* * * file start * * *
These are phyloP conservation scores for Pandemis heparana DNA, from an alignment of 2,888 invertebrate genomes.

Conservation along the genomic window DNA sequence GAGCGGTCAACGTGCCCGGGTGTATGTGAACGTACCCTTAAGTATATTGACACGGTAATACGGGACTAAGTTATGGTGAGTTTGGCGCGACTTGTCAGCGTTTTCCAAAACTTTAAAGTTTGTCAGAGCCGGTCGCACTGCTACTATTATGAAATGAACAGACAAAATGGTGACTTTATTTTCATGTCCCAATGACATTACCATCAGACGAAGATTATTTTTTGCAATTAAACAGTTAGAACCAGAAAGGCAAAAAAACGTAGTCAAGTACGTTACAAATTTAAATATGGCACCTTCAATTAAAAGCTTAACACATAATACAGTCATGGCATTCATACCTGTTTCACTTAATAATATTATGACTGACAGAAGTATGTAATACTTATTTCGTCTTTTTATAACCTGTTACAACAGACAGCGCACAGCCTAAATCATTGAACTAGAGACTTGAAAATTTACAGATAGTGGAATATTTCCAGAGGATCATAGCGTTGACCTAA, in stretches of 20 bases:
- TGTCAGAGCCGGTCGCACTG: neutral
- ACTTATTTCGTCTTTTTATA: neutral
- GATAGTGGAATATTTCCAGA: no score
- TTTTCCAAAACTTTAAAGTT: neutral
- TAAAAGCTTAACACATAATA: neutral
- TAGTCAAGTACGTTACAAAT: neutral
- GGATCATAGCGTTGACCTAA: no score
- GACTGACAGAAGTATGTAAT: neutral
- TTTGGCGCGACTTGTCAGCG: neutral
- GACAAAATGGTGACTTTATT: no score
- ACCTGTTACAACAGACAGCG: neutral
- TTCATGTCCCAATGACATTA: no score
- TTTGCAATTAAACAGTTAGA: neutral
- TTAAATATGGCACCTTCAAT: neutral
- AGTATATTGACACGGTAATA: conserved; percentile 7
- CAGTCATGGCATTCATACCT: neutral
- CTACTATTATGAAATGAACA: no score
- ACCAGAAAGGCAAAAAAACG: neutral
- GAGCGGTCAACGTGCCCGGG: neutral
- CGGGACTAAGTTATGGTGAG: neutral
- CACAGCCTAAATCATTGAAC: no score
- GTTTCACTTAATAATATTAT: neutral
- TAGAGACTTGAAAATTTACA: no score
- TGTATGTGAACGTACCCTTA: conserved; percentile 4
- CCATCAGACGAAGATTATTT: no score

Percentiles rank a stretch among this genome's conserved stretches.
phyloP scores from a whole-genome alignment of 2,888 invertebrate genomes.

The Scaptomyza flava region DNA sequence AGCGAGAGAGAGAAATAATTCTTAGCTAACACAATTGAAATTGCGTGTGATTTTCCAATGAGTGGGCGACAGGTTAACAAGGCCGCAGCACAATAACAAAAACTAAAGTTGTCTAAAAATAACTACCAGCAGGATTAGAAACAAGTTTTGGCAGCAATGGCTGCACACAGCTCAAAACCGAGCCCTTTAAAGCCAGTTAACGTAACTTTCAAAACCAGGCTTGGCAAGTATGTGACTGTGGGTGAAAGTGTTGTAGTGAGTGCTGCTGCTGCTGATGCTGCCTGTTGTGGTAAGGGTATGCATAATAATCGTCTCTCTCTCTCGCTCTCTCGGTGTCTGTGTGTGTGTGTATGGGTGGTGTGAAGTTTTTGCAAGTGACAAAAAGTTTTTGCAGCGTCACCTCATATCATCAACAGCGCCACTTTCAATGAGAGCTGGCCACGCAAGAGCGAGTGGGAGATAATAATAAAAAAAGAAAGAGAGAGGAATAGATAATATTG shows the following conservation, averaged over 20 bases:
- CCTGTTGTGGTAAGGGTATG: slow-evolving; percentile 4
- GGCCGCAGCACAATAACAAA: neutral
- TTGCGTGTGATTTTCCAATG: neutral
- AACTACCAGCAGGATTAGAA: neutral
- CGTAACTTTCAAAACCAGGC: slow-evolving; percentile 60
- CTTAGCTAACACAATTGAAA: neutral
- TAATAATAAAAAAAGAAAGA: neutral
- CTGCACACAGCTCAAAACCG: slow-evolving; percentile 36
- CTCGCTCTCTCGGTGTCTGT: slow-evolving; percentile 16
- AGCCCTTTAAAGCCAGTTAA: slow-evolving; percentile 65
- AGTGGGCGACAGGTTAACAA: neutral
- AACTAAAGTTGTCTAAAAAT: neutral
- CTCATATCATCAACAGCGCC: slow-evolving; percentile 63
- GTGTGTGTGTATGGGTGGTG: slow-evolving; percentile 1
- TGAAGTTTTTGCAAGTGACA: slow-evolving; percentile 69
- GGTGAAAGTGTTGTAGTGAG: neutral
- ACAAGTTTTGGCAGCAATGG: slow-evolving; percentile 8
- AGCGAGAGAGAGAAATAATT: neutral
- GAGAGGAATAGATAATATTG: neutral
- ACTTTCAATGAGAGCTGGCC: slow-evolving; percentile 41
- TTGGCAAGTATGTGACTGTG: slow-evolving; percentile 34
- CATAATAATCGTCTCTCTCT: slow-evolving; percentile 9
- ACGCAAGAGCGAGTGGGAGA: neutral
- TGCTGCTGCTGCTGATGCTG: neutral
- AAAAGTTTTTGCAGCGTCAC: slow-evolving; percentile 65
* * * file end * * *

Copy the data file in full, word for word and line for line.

These are phyloP conservation scores for Pandemis heparana DNA, from an alignment of 2,888 invertebrate genomes.

Conservation along the genomic window DNA sequence GAGCGGTCAACGTGCCCGGGTGTATGTGAACGTACCCTTAAGTATATTGACACGGTAATACGGGACTAAGTTATGGTGAGTTTGGCGCGACTTGTCAGCGTTTTCCAAAACTTTAAAGTTTGTCAGAGCCGGTCGCACTGCTACTATTATGAAATGAACAGACAAAATGGTGACTTTATTTTCATGTCCCAATGACATTACCATCAGACGAAGATTATTTTTTGCAATTAAACAGTTAGAACCAGAAAGGCAAAAAAACGTAGTCAAGTACGTTACAAATTTAAATATGGCACCTTCAATTAAAAGCTTAACACATAATACAGTCATGGCATTCATACCTGTTTCACTTAATAATATTATGACTGACAGAAGTATGTAATACTTATTTCGTCTTTTTATAACCTGTTACAACAGACAGCGCACAGCCTAAATCATTGAACTAGAGACTTGAAAATTTACAGATAGTGGAATATTTCCAGAGGATCATAGCGTTGACCTAA, in stretches of 20 bases:
- TGTCAGAGCCGGTCGCACTG: neutral
- ACTTATTTCGTCTTTTTATA: neutral
- GATAGTGGAATATTTCCAGA: no score
- TTTTCCAAAACTTTAAAGTT: neutral
- TAAAAGCTTAACACATAATA: neutral
- TAGTCAAGTACGTTACAAAT: neutral
- GGATCATAGCGTTGACCTAA: no score
- GACTGACAGAAGTATGTAAT: neutral
- TTTGGCGCGACTTGTCAGCG: neutral
- GACAAAATGGTGACTTTATT: no score
- ACCTGTTACAACAGACAGCG: neutral
- TTCATGTCCCAATGACATTA: no score
- TTTGCAATTAAACAGTTAGA: neutral
- TTAAATATGGCACCTTCAAT: neutral
- AGTATATTGACACGGTAATA: conserved; percentile 7
- CAGTCATGGCATTCATACCT: neutral
- CTACTATTATGAAATGAACA: no score
- ACCAGAAAGGCAAAAAAACG: neutral
- GAGCGGTCAACGTGCCCGGG: neutral
- CGGGACTAAGTTATGGTGAG: neutral
- CACAGCCTAAATCATTGAAC: no score
- GTTTCACTTAATAATATTAT: neutral
- TAGAGACTTGAAAATTTACA: no score
- TGTATGTGAACGTACCCTTA: conserved; percentile 4
- CCATCAGACGAAGATTATTT: no score

Percentiles rank a stretch among this genome's conserved stretches.
phyloP scores from a whole-genome alignment of 2,888 invertebrate genomes.

The Scaptomyza flava region DNA sequence AGCGAGAGAGAGAAATAATTCTTAGCTAACACAATTGAAATTGCGTGTGATTTTCCAATGAGTGGGCGACAGGTTAACAAGGCCGCAGCACAATAACAAAAACTAAAGTTGTCTAAAAATAACTACCAGCAGGATTAGAAACAAGTTTTGGCAGCAATGGCTGCACACAGCTCAAAACCGAGCCCTTTAAAGCCAGTTAACGTAACTTTCAAAACCAGGCTTGGCAAGTATGTGACTGTGGGTGAAAGTGTTGTAGTGAGTGCTGCTGCTGCTGATGCTGCCTGTTGTGGTAAGGGTATGCATAATAATCGTCTCTCTCTCTCGCTCTCTCGGTGTCTGTGTGTGTGTGTATGGGTGGTGTGAAGTTTTTGCAAGTGACAAAAAGTTTTTGCAGCGTCACCTCATATCATCAACAGCGCCACTTTCAATGAGAGCTGGCCACGCAAGAGCGAGTGGGAGATAATAATAAAAAAAGAAAGAGAGAGGAATAGATAATATTG shows the following conservation, averaged over 20 bases:
- CCTGTTGTGGTAAGGGTATG: slow-evolving; percentile 4
- GGCCGCAGCACAATAACAAA: neutral
- TTGCGTGTGATTTTCCAATG: neutral
- AACTACCAGCAGGATTAGAA: neutral
- CGTAACTTTCAAAACCAGGC: slow-evolving; percentile 60
- CTTAGCTAACACAATTGAAA: neutral
- TAATAATAAAAAAAGAAAGA: neutral
- CTGCACACAGCTCAAAACCG: slow-evolving; percentile 36
- CTCGCTCTCTCGGTGTCTGT: slow-evolving; percentile 16
- AGCCCTTTAAAGCCAGTTAA: slow-evolving; percentile 65
- AGTGGGCGACAGGTTAACAA: neutral
- AACTAAAGTTGTCTAAAAAT: neutral
- CTCATATCATCAACAGCGCC: slow-evolving; percentile 63
- GTGTGTGTGTATGGGTGGTG: slow-evolving; percentile 1
- TGAAGTTTTTGCAAGTGACA: slow-evolving; percentile 69
- GGTGAAAGTGTTGTAGTGAG: neutral
- ACAAGTTTTGGCAGCAATGG: slow-evolving; percentile 8
- AGCGAGAGAGAGAAATAATT: neutral
- GAGAGGAATAGATAATATTG: neutral
- ACTTTCAATGAGAGCTGGCC: slow-evolving; percentile 41
- TTGGCAAGTATGTGACTGTG: slow-evolving; percentile 34
- CATAATAATCGTCTCTCTCT: slow-evolving; percentile 9
- ACGCAAGAGCGAGTGGGAGA: neutral
- TGCTGCTGCTGCTGATGCTG: neutral
- AAAAGTTTTTGCAGCGTCAC: slow-evolving; percentile 65